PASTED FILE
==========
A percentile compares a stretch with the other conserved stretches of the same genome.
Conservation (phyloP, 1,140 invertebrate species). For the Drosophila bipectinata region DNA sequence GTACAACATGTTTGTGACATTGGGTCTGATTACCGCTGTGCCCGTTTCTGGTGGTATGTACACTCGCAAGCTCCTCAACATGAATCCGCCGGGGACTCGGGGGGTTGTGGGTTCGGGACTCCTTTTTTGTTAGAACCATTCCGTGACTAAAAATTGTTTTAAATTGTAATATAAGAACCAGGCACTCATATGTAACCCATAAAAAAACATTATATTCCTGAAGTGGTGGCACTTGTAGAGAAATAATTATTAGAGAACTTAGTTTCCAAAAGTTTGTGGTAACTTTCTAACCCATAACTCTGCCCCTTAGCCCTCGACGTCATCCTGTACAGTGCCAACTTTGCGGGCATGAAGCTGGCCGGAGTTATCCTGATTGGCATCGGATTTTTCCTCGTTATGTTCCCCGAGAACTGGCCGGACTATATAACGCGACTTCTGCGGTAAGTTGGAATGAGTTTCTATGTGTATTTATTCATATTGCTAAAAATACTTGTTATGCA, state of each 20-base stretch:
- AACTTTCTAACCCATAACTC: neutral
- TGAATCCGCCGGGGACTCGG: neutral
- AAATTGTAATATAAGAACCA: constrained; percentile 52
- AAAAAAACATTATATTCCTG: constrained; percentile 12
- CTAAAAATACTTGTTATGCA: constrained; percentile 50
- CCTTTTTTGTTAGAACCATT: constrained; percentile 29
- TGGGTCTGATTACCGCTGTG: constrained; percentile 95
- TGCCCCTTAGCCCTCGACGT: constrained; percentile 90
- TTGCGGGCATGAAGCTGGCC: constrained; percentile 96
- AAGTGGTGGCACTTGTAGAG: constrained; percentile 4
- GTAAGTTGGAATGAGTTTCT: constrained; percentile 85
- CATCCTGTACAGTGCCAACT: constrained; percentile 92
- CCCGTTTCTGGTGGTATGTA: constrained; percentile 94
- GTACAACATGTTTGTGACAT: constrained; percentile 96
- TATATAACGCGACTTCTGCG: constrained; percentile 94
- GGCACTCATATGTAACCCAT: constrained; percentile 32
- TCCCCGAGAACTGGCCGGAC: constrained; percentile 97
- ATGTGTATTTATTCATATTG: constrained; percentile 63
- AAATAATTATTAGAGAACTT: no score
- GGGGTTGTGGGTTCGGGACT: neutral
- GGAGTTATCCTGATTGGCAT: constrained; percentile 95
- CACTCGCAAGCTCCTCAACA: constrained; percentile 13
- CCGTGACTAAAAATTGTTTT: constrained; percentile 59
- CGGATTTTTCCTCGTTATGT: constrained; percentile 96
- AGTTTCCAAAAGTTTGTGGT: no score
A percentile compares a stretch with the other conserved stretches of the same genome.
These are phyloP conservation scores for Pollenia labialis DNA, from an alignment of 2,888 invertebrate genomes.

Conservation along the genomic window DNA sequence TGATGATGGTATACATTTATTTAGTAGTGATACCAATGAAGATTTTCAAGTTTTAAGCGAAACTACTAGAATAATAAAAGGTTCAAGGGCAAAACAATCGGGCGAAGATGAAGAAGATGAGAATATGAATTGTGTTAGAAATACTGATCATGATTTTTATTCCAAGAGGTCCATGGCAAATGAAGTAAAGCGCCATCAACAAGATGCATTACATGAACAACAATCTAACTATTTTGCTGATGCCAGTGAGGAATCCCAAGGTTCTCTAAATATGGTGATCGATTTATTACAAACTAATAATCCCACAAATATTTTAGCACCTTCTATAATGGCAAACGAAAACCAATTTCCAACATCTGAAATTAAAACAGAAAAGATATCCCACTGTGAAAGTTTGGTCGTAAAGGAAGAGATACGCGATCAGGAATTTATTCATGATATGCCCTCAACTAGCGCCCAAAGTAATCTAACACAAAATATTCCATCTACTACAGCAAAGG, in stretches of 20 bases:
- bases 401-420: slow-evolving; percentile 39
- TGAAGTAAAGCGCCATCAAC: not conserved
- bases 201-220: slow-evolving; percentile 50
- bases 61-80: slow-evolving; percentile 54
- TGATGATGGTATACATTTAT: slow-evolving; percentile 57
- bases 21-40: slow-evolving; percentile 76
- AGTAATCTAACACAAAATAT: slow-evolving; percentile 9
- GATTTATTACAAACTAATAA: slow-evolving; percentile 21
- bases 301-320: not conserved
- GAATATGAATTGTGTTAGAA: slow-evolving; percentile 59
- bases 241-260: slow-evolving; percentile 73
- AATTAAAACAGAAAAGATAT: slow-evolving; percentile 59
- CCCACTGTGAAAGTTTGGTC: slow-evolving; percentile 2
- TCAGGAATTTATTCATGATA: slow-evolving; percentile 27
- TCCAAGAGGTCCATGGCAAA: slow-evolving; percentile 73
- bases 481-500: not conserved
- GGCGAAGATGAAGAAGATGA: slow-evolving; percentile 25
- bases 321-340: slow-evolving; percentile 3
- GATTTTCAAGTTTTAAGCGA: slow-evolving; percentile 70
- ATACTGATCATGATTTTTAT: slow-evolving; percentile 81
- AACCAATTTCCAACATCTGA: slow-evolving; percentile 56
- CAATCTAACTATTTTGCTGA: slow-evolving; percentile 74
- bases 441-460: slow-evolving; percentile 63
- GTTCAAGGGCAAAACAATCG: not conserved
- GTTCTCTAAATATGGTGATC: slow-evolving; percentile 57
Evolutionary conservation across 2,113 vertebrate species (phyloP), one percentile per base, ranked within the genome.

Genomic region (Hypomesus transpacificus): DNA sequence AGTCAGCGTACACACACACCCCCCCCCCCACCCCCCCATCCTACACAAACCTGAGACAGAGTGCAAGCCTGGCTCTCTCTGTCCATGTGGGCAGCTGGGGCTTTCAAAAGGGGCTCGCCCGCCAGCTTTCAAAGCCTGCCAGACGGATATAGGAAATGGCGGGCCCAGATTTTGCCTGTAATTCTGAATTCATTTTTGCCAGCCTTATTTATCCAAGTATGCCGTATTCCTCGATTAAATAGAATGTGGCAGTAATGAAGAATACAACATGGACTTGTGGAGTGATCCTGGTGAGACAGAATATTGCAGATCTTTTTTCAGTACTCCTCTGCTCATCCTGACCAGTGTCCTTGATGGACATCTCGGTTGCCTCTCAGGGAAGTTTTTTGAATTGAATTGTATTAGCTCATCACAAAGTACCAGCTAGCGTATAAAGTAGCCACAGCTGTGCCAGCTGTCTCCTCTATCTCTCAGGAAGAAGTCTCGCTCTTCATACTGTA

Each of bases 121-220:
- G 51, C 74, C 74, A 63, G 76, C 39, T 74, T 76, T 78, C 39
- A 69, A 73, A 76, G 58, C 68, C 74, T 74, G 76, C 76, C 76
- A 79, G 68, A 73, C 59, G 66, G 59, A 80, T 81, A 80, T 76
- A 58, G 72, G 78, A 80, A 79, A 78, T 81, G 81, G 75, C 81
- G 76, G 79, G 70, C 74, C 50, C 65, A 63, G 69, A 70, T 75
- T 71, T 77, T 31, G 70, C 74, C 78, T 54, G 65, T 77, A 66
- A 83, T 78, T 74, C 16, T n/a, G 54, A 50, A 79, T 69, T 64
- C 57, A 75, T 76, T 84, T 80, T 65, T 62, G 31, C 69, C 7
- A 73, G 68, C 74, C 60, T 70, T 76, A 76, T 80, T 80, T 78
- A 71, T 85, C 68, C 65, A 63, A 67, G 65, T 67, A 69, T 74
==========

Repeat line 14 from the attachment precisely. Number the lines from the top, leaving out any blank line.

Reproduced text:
- CATCCTGTACAGTGCCAACT: constrained; percentile 92